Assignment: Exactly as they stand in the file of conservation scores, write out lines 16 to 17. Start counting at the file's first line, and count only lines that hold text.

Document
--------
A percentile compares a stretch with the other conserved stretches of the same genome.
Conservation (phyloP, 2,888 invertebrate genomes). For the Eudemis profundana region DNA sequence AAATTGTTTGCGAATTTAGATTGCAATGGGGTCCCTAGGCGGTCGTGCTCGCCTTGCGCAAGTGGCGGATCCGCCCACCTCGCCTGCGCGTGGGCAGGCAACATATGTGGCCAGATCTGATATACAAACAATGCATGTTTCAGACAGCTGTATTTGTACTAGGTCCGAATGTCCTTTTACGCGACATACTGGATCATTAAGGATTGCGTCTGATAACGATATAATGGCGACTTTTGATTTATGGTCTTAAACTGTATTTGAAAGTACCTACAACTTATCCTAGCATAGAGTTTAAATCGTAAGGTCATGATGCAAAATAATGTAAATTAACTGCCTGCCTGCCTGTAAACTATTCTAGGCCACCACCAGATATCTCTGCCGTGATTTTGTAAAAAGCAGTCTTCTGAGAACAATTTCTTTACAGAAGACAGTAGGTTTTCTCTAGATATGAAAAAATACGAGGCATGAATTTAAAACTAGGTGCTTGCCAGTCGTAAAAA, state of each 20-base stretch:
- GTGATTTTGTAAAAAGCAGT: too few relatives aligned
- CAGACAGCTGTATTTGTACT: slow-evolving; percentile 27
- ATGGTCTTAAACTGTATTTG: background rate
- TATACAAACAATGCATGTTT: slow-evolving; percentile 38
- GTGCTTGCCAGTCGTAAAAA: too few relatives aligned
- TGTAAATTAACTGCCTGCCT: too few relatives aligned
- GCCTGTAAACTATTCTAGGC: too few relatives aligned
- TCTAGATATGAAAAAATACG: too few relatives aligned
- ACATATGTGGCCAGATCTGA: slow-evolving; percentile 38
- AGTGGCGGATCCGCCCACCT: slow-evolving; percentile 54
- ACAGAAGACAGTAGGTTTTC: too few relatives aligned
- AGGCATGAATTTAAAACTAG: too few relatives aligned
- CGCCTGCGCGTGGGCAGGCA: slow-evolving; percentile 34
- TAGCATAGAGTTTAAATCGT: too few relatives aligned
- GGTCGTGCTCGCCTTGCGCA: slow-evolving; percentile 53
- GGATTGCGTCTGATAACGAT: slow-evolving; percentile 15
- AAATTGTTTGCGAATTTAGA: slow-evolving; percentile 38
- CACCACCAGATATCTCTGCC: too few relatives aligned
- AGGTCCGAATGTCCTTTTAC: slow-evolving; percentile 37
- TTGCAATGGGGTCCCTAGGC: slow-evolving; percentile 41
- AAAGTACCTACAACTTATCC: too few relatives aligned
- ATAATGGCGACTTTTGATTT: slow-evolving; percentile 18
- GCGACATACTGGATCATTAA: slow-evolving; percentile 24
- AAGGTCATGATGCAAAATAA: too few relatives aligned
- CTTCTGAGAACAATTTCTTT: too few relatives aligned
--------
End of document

- TAGCATAGAGTTTAAATCGT: too few relatives aligned
- GGTCGTGCTCGCCTTGCGCA: slow-evolving; percentile 53